Vintage, no question. She’s rich, can buy her way around the fanciest bars, and she knows quite a bit about ordering a decent bottle of wine. Plus, she’s enormously good company and I suspect she’d also make sure you got home safely.Which character would you most like to sit down and have a quiet word with?
Probably Tormalin the Oathless. I think I share with Vintage a slight exasperation with him, and if anyone needs to listen to sensible advice for once, it’s our lost Eboran lord.
What was the most fun scene to write?
In The Bitter Twins, there were several scenes between Hestillion, Tor’s estranged sister, and the Jure’lia queen. I enjoyed these the most because they were the most challenging to write: Hestillion’s motivations are murky and complex, to the point where I don’t think she even quite understands why she has done the things she has done (or at least, she doesn’t want to look too closely at her reasons) – while the Jure’lia queen is a completely alien character, attempting for the first time to understand something of the creatures she has habitually attempted to exterminate.
How different is The Winnowing Flame series from your previous trilogy, The Copper Cat?
There are some similarities – they’re both fantasy, they both centre around three main characters, and there’s still a strong emphasis on snappy dialogue – but whereas The Copper Cat was, in many ways, a love letter to sword and sorcery stories, the Winnowing Flame is very much an epic fantasy trilogy. This mostly means that the story is much more sprawling, the stakes much higher, and I’m exploring different themes, such as memory, trauma, and the ghosts of history.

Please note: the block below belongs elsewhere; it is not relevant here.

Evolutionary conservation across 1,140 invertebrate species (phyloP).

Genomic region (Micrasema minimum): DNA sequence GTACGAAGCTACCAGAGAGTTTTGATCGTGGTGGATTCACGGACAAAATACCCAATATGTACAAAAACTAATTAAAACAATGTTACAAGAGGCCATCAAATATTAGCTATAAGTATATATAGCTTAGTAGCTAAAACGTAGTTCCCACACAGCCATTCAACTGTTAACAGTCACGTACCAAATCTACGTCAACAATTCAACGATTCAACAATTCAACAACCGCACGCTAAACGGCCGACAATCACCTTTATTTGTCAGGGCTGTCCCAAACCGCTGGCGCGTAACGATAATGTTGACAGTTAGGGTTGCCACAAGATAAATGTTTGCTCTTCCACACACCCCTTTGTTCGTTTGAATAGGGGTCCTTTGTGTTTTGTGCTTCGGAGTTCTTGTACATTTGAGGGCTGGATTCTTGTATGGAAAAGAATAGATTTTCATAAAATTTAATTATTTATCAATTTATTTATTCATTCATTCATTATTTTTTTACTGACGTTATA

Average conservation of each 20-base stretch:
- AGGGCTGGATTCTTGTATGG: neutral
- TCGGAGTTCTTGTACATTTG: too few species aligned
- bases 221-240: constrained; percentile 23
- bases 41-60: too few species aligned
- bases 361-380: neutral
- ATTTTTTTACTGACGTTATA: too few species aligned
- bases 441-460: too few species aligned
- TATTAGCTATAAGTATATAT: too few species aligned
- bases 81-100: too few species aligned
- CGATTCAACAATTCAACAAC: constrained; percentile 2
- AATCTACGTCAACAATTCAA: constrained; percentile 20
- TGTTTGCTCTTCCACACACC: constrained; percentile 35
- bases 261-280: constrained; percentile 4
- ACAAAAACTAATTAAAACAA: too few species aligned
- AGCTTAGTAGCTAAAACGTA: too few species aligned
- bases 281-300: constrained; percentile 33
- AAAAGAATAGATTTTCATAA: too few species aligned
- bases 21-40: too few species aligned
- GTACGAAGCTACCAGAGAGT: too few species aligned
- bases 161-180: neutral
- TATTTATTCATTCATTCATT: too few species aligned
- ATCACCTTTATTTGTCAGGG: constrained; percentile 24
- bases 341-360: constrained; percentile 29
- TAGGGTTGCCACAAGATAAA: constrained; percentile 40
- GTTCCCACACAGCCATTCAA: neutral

Will we see any more of the Copper Cat?
There aren’t any plans for more novels in the series, but I do have a Patreon where people can get access to the Copper Cat Correspondence. Each month I post up a letter from Wydrin, or Sebastian, or another character, which usually reveals a little more about their past or the wider world. It’s a fun project, and an interesting way of providing extra content.What’s next after the end of this series?
Honestly, I am not sure. I’m in the midst of writing the third and final book, The Poison Song, and while I’m up to my ears in that it’s difficult to imagine what might come next. It’s possible, I think, that I might try writing something completely different – or at least something much shorter.
Is the world of fantasy literature as welcoming and as broad as it hopes it is? That’s a complex question. I have certainly felt very welcome, and the fantasy community is a close and friendly one. On the other hand, I have also been told, in the wild territories of the internet, that I am inherently less skilled at my job because I am a woman. There is still, I suspect, an odd disconnect going on somewhere that perpetuates this idea that fantasy is a ‘genre for men’, when actually women have been reading and writing it forever.
Who are you reading at the moment? What are you top fantasy book recommendations?
I am currently reading The Crimson Petal and the White by Michel Faber, which isn’t fantasy but is fantastic. After that I have Den Patrick’s Witchsign to read, which I am very excited about. As for my top fantasy recommendations, I would, as ever, recommend Robin Hobb’s Realm of the Elderlings series for a sprawling, exciting world and characters you will remember for ever, and for something quite different and utterly charming, Uprooted by Naomi Novak.
The Bitter Twins is available as an eBook from March 8th, and can be found in paperback from August.